Disease and Mortality in the Victorian Era

Syphilis was one of the most devastating diseases in the Victorian era, it’s well known that men would sometimes pass this onto their wives, and some doctors would even lie about the nature of the illness, their husbands had, in order to preserve the family’s name. Some men would also frequent brothels and see prostitutes, outside of the marriage. Stoker is also said to have been aware of the Cholera epidemic in Ireland, as his mother told Stoker about this catastrophe. Stoker created a character that could withstand all the disease that was prevalent in the historical time Stoker lived. Stoker also saw many people become sick and die at younger ages exhibiting sometimes, horrific symptoms. The theme of disease is prominent in Dracula, in the way that Dracula takes blood, and moves from one person to the next, causing something like a plague, each of his victims destoyed on the ship. One victim taking another and another. Stoker invented a character that could ultimately survive all disease, yet also pass disease on to one person after another. It's possible that Stoker was acutely aware of his impermanence in the time that he lived. He was a member of the psychical society that investigated life after death, so mortality was definitly an pre-occupation in Stokers mind, due to the time that he lived. Also investigations into paranormal activity were a great part of the Victorian era. This search for proof that lives goes on after death, enabling human beings to feel that if they did die shortly they would be able to exist in another way, gave people some relief from the trauma of watching others die early, and knowing their own lives may not last long. In those days, it was not unusual for families to have the dead close to them, to create photographs of dead loved ones, so death was very much in a person's life. In the modern world people do not spend time with dead relatives and if one looks at the way the dead were treated in the Victorian era, one can imagine it was a great part of their lives, not something to be hidden or locked away. Though this will have affected people psychologically.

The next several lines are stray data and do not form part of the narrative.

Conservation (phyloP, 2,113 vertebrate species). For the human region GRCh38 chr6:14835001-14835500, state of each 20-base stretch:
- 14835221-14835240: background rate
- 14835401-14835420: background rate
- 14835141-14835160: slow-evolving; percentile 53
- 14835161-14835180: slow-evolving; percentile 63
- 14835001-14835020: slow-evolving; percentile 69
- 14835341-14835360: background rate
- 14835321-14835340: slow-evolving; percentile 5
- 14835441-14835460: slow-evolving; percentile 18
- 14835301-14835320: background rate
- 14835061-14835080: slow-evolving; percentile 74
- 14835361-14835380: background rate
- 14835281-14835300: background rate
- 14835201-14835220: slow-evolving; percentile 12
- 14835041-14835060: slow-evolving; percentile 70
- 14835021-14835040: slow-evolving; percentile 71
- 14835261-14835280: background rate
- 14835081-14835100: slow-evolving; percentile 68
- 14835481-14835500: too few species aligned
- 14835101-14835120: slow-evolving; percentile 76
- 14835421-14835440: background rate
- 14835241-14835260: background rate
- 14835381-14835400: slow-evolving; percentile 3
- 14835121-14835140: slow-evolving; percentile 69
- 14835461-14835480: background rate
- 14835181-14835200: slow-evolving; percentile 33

Scientific Invention